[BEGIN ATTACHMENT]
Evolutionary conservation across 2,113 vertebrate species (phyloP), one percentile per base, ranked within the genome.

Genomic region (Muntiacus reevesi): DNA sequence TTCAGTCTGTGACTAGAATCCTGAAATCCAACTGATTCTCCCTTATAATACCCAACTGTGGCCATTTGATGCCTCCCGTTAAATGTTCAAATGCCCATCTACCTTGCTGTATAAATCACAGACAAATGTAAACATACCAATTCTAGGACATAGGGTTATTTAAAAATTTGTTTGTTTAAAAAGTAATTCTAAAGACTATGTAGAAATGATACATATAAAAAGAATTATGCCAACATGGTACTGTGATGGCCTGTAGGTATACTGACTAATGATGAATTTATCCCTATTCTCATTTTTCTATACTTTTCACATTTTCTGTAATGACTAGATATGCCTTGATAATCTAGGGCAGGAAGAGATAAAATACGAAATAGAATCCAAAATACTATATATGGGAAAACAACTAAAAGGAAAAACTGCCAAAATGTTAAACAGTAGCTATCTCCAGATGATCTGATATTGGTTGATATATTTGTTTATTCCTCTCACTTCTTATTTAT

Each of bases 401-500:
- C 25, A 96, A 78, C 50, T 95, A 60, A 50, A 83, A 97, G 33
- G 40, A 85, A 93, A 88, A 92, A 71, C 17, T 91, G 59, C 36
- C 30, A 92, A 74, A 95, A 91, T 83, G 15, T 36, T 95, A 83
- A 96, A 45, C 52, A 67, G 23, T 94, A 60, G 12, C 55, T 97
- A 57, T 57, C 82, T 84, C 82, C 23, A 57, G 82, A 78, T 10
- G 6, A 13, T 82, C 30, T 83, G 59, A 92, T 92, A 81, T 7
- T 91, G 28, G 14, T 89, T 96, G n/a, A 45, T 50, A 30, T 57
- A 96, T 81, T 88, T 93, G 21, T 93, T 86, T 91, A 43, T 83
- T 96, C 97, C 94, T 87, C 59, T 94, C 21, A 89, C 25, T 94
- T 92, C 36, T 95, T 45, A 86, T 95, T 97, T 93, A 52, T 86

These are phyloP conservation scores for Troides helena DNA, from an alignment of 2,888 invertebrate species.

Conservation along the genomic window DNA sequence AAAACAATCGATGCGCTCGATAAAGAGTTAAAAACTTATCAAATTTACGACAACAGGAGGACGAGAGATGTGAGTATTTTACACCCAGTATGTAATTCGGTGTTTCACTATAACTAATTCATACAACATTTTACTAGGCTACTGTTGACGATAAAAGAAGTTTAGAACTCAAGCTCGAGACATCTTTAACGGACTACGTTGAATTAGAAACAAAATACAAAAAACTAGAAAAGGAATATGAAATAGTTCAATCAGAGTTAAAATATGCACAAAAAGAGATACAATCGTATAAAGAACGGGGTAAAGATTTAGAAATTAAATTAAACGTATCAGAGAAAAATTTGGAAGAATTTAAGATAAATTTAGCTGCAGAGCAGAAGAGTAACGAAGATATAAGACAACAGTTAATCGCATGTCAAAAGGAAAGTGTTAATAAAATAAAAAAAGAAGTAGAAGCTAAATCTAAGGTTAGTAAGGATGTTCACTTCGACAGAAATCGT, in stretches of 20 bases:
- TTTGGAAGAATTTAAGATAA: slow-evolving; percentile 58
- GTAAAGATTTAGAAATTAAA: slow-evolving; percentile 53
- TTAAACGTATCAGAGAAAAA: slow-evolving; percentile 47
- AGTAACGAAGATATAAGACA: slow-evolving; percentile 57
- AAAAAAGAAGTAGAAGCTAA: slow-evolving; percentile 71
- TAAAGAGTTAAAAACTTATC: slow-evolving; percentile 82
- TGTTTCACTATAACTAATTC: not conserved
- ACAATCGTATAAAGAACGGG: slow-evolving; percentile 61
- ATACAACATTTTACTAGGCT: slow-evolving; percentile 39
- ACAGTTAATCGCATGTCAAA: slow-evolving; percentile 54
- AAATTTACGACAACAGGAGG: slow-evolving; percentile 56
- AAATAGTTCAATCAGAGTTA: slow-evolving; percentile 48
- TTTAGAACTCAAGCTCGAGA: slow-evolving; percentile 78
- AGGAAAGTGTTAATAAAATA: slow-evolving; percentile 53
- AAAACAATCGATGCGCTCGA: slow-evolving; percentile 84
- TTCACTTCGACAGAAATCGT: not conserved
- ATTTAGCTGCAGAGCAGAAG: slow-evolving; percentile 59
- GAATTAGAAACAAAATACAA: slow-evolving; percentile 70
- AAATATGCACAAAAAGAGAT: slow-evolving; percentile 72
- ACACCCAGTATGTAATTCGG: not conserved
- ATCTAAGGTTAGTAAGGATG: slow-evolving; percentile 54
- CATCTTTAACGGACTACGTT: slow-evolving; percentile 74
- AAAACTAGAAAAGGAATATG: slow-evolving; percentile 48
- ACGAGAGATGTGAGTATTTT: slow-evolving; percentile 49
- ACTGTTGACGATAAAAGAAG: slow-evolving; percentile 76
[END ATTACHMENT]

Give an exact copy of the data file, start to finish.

Evolutionary conservation across 2,113 vertebrate species (phyloP), one percentile per base, ranked within the genome.

Genomic region (Muntiacus reevesi): DNA sequence TTCAGTCTGTGACTAGAATCCTGAAATCCAACTGATTCTCCCTTATAATACCCAACTGTGGCCATTTGATGCCTCCCGTTAAATGTTCAAATGCCCATCTACCTTGCTGTATAAATCACAGACAAATGTAAACATACCAATTCTAGGACATAGGGTTATTTAAAAATTTGTTTGTTTAAAAAGTAATTCTAAAGACTATGTAGAAATGATACATATAAAAAGAATTATGCCAACATGGTACTGTGATGGCCTGTAGGTATACTGACTAATGATGAATTTATCCCTATTCTCATTTTTCTATACTTTTCACATTTTCTGTAATGACTAGATATGCCTTGATAATCTAGGGCAGGAAGAGATAAAATACGAAATAGAATCCAAAATACTATATATGGGAAAACAACTAAAAGGAAAAACTGCCAAAATGTTAAACAGTAGCTATCTCCAGATGATCTGATATTGGTTGATATATTTGTTTATTCCTCTCACTTCTTATTTAT

Each of bases 401-500:
- C 25, A 96, A 78, C 50, T 95, A 60, A 50, A 83, A 97, G 33
- G 40, A 85, A 93, A 88, A 92, A 71, C 17, T 91, G 59, C 36
- C 30, A 92, A 74, A 95, A 91, T 83, G 15, T 36, T 95, A 83
- A 96, A 45, C 52, A 67, G 23, T 94, A 60, G 12, C 55, T 97
- A 57, T 57, C 82, T 84, C 82, C 23, A 57, G 82, A 78, T 10
- G 6, A 13, T 82, C 30, T 83, G 59, A 92, T 92, A 81, T 7
- T 91, G 28, G 14, T 89, T 96, G n/a, A 45, T 50, A 30, T 57
- A 96, T 81, T 88, T 93, G 21, T 93, T 86, T 91, A 43, T 83
- T 96, C 97, C 94, T 87, C 59, T 94, C 21, A 89, C 25, T 94
- T 92, C 36, T 95, T 45, A 86, T 95, T 97, T 93, A 52, T 86

These are phyloP conservation scores for Troides helena DNA, from an alignment of 2,888 invertebrate species.

Conservation along the genomic window DNA sequence AAAACAATCGATGCGCTCGATAAAGAGTTAAAAACTTATCAAATTTACGACAACAGGAGGACGAGAGATGTGAGTATTTTACACCCAGTATGTAATTCGGTGTTTCACTATAACTAATTCATACAACATTTTACTAGGCTACTGTTGACGATAAAAGAAGTTTAGAACTCAAGCTCGAGACATCTTTAACGGACTACGTTGAATTAGAAACAAAATACAAAAAACTAGAAAAGGAATATGAAATAGTTCAATCAGAGTTAAAATATGCACAAAAAGAGATACAATCGTATAAAGAACGGGGTAAAGATTTAGAAATTAAATTAAACGTATCAGAGAAAAATTTGGAAGAATTTAAGATAAATTTAGCTGCAGAGCAGAAGAGTAACGAAGATATAAGACAACAGTTAATCGCATGTCAAAAGGAAAGTGTTAATAAAATAAAAAAAGAAGTAGAAGCTAAATCTAAGGTTAGTAAGGATGTTCACTTCGACAGAAATCGT, in stretches of 20 bases:
- TTTGGAAGAATTTAAGATAA: slow-evolving; percentile 58
- GTAAAGATTTAGAAATTAAA: slow-evolving; percentile 53
- TTAAACGTATCAGAGAAAAA: slow-evolving; percentile 47
- AGTAACGAAGATATAAGACA: slow-evolving; percentile 57
- AAAAAAGAAGTAGAAGCTAA: slow-evolving; percentile 71
- TAAAGAGTTAAAAACTTATC: slow-evolving; percentile 82
- TGTTTCACTATAACTAATTC: not conserved
- ACAATCGTATAAAGAACGGG: slow-evolving; percentile 61
- ATACAACATTTTACTAGGCT: slow-evolving; percentile 39
- ACAGTTAATCGCATGTCAAA: slow-evolving; percentile 54
- AAATTTACGACAACAGGAGG: slow-evolving; percentile 56
- AAATAGTTCAATCAGAGTTA: slow-evolving; percentile 48
- TTTAGAACTCAAGCTCGAGA: slow-evolving; percentile 78
- AGGAAAGTGTTAATAAAATA: slow-evolving; percentile 53
- AAAACAATCGATGCGCTCGA: slow-evolving; percentile 84
- TTCACTTCGACAGAAATCGT: not conserved
- ATTTAGCTGCAGAGCAGAAG: slow-evolving; percentile 59
- GAATTAGAAACAAAATACAA: slow-evolving; percentile 70
- AAATATGCACAAAAAGAGAT: slow-evolving; percentile 72
- ACACCCAGTATGTAATTCGG: not conserved
- ATCTAAGGTTAGTAAGGATG: slow-evolving; percentile 54
- CATCTTTAACGGACTACGTT: slow-evolving; percentile 74
- AAAACTAGAAAAGGAATATG: slow-evolving; percentile 48
- ACGAGAGATGTGAGTATTTT: slow-evolving; percentile 49
- ACTGTTGACGATAAAAGAAG: slow-evolving; percentile 76